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BROCHURE RACK

Water voles living at altitude on Beinn Eighe

31/01/2012 11:30:47
uk/uk_2010/water_vole__Beinn_Eighe

Scottish water voles are genetically different from their English cousins. Photo credit Xavier Lambin University of Aberdeen

Surprising altitude for water voles
January 2012. The enigmatic water vole may be associated with our water and river systems but scientists have revealed it is it thriving almost 700 metres up a Scottish hill.

Beinn Eighe National Nature Reserve in Wester Ross, managed by Scottish Natural Heritage (SNH), is home to some of Britain's rarest wildlife, and a recent survey of water voles found the inhabitants quite happily defining territory at that altitude.

Peat is easy to burrow into
Water voles are chunky rodents up to 25 cm in length. They live along the edges of burns, rivers and ditches and feed on grasses and sedges while inhabiting burrow systems among waterside areas with lush vegetation. In upland areas such sites are typically in areas overlying deep peat which the voles can easily burrow into.

Population crash
The water vole was once common throughout Britain and found fame as the character ‘Ratty' in the book ‘Wind in the Willows' but is now one of Britain's most threatened species. Its population has crashed by 94% over the past 50 years. However the Scottish Highlands are considered a stronghold for water voles, which are genetically distinct from their English and Welsh cousins and often have black, rather than brown, fur.

The survey was carried out last October by Highland-based consultants Waterside Ecology. Doctor Lorna Brown, who led the survey team, said: "We found signs of 19 different water vole colonies across the reserve, and it seems that the population on Beinn Eighe is in good health. "One colony was living in a small patch of grassland the size of a dining table nearly seven hundred metres up the mountain. The voles would have had to travel hundreds of metres over rocky terrain to search this out.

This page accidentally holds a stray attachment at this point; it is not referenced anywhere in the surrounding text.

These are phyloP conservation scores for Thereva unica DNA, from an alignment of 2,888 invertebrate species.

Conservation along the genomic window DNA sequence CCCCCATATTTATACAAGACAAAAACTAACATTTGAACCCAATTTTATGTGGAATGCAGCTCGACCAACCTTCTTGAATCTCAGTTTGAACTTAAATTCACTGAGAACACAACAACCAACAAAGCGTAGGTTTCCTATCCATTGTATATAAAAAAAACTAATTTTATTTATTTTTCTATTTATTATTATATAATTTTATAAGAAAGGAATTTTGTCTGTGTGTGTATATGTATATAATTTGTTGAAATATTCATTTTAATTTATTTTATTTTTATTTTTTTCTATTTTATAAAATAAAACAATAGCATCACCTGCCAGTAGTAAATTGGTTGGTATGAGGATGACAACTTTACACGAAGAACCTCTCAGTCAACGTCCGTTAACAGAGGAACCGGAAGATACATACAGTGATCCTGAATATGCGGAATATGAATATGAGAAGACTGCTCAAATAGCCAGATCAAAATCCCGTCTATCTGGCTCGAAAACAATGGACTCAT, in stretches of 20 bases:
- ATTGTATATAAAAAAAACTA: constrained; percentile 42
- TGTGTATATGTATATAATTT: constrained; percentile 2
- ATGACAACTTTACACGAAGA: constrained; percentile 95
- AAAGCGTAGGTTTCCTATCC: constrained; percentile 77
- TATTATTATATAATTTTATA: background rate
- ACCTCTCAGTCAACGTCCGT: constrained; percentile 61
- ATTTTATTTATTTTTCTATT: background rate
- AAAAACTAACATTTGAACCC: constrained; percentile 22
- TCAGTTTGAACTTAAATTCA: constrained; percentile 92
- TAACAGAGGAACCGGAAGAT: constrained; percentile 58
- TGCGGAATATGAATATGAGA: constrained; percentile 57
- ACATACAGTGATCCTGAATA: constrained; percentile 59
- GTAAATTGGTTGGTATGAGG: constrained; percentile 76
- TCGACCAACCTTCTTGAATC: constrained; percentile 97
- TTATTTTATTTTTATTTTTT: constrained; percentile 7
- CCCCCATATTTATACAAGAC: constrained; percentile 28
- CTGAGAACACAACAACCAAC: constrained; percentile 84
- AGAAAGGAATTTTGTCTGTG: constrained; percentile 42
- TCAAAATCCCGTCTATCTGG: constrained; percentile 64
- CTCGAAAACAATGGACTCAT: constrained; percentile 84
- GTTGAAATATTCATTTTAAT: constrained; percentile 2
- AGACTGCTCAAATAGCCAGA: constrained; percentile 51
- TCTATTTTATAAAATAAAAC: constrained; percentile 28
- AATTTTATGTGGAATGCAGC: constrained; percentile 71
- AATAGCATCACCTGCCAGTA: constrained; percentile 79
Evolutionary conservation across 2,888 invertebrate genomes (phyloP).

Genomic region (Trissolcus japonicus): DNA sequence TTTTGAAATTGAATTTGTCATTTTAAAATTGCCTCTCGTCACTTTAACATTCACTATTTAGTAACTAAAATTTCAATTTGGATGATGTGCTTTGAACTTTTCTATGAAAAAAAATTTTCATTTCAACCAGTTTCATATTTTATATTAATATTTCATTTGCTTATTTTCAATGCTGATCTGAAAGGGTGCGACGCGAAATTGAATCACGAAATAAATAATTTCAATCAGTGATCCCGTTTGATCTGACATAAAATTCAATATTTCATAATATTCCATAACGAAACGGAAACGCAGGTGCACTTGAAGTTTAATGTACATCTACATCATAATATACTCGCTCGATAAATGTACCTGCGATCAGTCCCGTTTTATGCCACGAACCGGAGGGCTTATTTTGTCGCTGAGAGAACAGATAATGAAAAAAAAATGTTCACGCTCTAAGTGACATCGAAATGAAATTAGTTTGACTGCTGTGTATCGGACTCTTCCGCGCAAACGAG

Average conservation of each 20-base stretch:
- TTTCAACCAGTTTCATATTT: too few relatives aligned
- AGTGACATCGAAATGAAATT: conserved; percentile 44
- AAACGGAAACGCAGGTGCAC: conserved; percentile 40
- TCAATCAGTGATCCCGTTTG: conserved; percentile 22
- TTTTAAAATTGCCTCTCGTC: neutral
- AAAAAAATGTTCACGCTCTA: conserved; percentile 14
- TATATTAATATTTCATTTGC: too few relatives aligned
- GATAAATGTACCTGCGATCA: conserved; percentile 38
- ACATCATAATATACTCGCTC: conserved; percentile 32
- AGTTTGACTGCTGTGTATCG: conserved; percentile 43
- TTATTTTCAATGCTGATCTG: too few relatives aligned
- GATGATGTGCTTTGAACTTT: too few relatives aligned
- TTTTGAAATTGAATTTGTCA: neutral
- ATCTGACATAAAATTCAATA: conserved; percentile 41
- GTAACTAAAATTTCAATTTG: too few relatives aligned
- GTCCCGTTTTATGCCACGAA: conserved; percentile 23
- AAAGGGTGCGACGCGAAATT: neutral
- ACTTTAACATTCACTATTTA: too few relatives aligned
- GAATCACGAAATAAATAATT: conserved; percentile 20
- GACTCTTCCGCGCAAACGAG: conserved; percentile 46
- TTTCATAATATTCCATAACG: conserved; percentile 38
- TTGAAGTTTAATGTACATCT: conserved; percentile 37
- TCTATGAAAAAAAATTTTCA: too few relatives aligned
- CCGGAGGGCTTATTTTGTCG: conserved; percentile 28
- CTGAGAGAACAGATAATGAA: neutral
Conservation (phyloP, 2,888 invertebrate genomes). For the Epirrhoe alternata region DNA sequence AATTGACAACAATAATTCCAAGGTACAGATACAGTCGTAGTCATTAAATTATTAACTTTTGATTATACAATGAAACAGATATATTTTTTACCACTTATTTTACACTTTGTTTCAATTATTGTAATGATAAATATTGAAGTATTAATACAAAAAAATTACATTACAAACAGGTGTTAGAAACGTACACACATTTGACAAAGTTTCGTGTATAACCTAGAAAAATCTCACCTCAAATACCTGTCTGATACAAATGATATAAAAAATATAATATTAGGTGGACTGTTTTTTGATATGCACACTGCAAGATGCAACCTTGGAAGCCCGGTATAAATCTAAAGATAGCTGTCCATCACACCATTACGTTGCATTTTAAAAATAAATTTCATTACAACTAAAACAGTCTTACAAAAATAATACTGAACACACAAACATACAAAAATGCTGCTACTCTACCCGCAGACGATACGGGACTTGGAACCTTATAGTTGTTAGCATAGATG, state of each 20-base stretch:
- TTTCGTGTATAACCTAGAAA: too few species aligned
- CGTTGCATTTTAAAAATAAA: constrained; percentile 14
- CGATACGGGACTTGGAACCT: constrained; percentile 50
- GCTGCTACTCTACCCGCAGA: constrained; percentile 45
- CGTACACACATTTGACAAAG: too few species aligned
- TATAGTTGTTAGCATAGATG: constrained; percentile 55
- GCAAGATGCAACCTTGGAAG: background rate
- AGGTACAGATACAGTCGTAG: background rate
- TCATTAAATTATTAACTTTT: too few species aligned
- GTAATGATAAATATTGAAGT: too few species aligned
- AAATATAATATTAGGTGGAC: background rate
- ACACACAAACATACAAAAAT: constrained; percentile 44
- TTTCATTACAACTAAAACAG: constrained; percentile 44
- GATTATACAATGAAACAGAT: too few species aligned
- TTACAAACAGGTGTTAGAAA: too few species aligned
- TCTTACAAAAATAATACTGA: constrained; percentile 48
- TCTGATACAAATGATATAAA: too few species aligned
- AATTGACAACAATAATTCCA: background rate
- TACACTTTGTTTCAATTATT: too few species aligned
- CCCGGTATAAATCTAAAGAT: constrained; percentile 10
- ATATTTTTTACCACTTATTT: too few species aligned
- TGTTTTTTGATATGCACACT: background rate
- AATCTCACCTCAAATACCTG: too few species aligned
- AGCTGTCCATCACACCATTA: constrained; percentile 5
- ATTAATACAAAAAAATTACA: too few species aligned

Tiny colony
"These tiny colonies might just consist of one female and her offspring, and adults rarely survive to breed two years in a row, so it is vital for the voles to move around to find mates and recolonise these scraps of good habitat."

Mink
The main threat to water voles has been the spread of non-native American mink, a voracious predator which can wipe the voles out over whole river catchments. Peter Duncan of SNH is pleased that so far there are no signs of mink establishing on the reserve, but highlights the need to remain vigilant.

He said: "We have been setting live traps to monitor for the presence of mink along with other estates in the area to support the Scottish Mink Initiative which is running just north of here. Wildlife and angling are important in rural economies like Wester Ross. This survey is really useful in terms of planning our management on Beinn Eighe, as it locates all the water vole colonies. We can make sure that the lush grassy areas by watercourses which the voles need do not get overgrazed or shaded out by regenerating woodland."

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